Reservists Refuse To Protest Far-Right Government

A growing number of Israeli army reservists are refusing to return to duty in protest against the country’s new far-right government, The Guardian reported on Tuesday.

Reservists play an important role in the Israeli army and are called upon to serve up to sixty days a year.

Thirty-seven out of forty reservists from Israel Air Force 69 Squadron said they would not show up for training on Sunday, saying they would not offer their services to a “ dictatorial regime”, according to The Guardian.

The pilots who operate the F-15I form an indispensable strategic squadron capable of conducting long-range missions.

Security officials fear their opposition could lead to insubordination within the ranks of the serving army.

“For me, it is inconceivable to do so. I served in the Air Force for 31 years, 16 of them under Netanyahu, although I never voted for him,” Omer Denk, a former fighter jet pilot, told TheGuardian. -15 aged 51.

Although pilots and intelligence operatives have participated in boycotts over issues like the Gaza disengagement and the second war on Lebanon, the growing number of these types of incidents is unprecedented.

Mr. Denk adds: “It is not about politics. This is a crisis of confidence in a leadership that wants to destroy Israel as a liberal democracy.”

Thousands of people are taking part in Israel-wide protests against plans to overhaul the country’s justice system.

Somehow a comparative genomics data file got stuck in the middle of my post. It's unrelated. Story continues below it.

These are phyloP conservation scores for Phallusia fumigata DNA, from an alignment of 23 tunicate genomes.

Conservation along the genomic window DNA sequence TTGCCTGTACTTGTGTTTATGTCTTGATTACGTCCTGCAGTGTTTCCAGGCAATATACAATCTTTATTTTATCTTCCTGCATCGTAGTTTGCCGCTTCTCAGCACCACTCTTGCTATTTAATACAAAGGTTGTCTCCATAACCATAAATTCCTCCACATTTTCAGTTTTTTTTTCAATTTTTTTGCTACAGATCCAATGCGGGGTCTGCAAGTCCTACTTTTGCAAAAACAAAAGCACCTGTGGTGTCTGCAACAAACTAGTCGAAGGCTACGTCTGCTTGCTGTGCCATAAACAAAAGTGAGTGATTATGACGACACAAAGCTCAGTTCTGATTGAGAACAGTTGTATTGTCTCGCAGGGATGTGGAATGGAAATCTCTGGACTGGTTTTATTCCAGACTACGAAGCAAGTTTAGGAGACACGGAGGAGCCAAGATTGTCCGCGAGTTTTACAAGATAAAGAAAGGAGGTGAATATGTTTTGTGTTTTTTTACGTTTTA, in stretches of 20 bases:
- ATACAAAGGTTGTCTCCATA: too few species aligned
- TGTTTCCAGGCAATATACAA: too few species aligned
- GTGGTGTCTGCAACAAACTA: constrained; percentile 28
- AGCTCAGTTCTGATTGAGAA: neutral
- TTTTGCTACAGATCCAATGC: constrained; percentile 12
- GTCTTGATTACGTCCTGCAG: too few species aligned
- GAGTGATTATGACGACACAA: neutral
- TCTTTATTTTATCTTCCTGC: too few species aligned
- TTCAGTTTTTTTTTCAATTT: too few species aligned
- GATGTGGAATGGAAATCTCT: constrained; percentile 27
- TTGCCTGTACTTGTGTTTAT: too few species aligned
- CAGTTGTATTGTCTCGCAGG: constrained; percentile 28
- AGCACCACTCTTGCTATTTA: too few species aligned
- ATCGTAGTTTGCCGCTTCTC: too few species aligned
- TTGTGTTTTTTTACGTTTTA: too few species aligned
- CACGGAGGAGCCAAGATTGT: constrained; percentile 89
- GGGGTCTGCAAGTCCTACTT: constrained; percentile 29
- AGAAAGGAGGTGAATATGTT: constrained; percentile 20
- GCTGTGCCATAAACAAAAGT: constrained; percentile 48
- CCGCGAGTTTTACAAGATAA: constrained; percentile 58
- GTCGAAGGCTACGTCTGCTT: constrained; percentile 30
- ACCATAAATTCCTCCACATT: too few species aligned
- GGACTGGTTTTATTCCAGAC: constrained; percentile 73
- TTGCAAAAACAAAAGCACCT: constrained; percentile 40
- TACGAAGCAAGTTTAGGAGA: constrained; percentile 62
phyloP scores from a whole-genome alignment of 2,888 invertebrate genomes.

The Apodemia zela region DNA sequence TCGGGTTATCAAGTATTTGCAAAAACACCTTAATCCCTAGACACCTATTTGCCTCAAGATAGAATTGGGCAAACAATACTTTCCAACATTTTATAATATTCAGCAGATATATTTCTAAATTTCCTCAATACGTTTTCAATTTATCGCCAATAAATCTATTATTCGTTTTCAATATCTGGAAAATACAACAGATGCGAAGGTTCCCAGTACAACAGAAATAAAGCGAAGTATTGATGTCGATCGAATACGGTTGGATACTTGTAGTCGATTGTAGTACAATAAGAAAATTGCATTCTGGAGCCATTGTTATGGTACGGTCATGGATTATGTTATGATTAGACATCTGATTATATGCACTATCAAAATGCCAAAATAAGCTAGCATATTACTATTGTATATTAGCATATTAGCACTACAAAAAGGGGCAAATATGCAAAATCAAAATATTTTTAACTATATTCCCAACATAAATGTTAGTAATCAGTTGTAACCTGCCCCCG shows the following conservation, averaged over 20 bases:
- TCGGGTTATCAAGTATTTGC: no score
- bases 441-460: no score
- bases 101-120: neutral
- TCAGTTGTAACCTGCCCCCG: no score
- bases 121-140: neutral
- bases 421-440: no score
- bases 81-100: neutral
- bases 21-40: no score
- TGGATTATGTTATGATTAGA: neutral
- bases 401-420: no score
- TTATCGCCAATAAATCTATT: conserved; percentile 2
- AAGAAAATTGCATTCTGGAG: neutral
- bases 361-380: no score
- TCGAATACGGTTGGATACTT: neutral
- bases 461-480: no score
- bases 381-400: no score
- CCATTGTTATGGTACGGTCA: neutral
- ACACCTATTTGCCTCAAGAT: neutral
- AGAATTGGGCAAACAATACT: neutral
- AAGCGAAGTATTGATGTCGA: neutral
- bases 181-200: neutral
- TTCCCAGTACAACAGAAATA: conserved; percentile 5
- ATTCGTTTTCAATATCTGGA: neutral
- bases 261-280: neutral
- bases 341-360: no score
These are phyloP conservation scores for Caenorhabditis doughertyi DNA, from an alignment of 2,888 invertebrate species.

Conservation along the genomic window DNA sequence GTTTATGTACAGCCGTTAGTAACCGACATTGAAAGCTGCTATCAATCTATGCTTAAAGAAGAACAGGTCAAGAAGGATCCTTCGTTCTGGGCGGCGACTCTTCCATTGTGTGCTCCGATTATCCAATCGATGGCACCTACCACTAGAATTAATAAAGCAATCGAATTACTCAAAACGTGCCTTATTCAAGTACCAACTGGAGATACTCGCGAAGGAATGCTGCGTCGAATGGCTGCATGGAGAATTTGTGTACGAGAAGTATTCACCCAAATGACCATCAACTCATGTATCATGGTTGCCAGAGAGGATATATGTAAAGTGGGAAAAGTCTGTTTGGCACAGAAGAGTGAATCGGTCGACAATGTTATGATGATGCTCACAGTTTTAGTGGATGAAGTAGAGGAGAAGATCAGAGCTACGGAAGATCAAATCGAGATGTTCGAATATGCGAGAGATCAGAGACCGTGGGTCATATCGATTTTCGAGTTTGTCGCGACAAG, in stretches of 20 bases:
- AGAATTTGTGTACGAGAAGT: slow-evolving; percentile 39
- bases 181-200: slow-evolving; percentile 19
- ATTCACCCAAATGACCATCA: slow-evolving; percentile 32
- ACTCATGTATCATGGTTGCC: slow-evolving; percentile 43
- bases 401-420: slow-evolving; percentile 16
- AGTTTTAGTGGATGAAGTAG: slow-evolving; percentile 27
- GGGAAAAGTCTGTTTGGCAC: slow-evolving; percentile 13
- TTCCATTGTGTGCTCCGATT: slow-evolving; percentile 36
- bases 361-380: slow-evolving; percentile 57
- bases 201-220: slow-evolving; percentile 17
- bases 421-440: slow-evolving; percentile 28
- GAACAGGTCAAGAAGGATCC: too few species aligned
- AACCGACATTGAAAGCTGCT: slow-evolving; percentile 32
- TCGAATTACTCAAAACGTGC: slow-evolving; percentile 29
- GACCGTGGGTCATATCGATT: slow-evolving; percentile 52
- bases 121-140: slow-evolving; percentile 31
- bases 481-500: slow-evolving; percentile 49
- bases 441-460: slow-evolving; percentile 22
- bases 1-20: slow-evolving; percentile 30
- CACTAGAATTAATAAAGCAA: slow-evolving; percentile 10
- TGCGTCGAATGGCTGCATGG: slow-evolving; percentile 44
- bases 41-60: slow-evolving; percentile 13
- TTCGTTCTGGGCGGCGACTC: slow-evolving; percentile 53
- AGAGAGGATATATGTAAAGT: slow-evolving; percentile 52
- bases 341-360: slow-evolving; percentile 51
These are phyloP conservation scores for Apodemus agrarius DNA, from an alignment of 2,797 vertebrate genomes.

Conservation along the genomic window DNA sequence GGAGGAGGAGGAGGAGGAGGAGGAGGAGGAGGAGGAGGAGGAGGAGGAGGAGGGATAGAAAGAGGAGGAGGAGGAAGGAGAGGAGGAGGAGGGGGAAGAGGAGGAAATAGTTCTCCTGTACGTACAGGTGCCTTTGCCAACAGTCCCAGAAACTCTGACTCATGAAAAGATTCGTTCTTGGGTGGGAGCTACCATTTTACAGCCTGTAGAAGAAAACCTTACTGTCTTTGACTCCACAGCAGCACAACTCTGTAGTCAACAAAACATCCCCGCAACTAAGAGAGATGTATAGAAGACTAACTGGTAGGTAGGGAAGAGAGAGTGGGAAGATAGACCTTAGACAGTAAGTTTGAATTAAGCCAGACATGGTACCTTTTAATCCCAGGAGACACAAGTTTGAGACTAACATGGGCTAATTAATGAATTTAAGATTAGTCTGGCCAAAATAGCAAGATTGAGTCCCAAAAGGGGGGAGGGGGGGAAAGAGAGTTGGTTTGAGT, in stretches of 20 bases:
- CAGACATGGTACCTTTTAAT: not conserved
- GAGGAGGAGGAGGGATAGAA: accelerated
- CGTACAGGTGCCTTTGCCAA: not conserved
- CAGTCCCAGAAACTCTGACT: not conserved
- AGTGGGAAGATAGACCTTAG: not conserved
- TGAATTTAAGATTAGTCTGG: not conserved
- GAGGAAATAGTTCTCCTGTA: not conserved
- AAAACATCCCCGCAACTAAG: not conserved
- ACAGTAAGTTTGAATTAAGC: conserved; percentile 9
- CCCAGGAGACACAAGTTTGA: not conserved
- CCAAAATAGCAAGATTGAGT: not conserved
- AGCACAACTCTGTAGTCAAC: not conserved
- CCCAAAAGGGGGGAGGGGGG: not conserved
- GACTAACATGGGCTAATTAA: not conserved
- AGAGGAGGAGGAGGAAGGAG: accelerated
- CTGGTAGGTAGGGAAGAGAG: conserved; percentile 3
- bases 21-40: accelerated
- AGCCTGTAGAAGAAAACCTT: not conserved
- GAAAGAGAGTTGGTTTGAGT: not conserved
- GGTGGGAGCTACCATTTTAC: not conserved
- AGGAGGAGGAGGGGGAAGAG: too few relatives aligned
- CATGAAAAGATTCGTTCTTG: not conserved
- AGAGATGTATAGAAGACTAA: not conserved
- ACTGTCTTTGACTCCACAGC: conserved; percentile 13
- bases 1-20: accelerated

Critics, including influential business leaders and former military figures, say Benjamin Netanyahu is pushing the country toward authoritarian rule. They point to the obvious conflict of interest of targeting judges when the prime minister is on trial for corruption.

In Israel, anti-government protests turned violent for the first time on Wednesday when police used stun grenades and a water cannon to repel protesters blocking a Tel Aviv highway.

On Monday, Netanyahu called the reservists’ refusal to report for work unacceptable and spoke of an “existential” threat, writes The Guardian.

He also posted a picture of his military ID on social media, along with the caption: “When called to the reserves we always go. We are one nation.”

Former military officials have expressed concern about the proposed judicial changes, stressing that they could expose them to international prosecution, adds The Guardian.

Israel is not a member of the International Criminal Court. He says his own legal system adequately investigates allegations of wrongdoing by the armed forces.

Palestinians and human rights organizations have long argued that the very low number of indictments in Israeli investigations is nothing more than a cover-up for the occupation.

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